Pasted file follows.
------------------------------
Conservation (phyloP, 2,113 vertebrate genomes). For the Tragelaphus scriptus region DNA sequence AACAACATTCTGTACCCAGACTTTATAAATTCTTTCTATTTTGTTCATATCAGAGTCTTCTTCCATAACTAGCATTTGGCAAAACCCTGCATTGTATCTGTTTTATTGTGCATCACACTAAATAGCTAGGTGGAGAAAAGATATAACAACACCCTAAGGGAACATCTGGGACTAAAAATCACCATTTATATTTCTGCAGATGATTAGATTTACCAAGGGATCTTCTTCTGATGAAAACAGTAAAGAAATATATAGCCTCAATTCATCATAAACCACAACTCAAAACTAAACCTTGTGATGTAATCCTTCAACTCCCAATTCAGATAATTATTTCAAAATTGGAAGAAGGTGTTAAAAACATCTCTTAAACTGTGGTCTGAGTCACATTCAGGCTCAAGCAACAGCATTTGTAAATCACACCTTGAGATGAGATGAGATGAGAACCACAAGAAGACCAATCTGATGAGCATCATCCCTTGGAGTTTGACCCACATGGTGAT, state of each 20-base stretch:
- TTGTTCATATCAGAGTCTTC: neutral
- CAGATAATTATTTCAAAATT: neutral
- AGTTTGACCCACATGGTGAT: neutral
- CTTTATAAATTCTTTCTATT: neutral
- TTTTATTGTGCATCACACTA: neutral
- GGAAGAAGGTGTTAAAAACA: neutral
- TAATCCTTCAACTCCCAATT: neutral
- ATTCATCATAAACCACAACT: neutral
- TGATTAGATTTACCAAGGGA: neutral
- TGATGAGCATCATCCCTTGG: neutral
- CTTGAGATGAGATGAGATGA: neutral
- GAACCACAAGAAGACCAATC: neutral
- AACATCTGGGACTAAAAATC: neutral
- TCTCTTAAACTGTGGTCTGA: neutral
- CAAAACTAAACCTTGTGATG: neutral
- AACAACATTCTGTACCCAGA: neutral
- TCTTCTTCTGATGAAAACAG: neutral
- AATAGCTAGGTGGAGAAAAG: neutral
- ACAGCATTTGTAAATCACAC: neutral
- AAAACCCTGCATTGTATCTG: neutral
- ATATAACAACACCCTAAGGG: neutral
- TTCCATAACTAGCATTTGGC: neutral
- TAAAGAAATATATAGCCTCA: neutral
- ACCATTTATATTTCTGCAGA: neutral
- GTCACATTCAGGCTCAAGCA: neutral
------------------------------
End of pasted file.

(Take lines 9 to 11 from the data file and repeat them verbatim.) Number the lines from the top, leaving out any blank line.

- ATTCATCATAAACCACAACT: neutral
- TGATTAGATTTACCAAGGGA: neutral
- TGATGAGCATCATCCCTTGG: neutral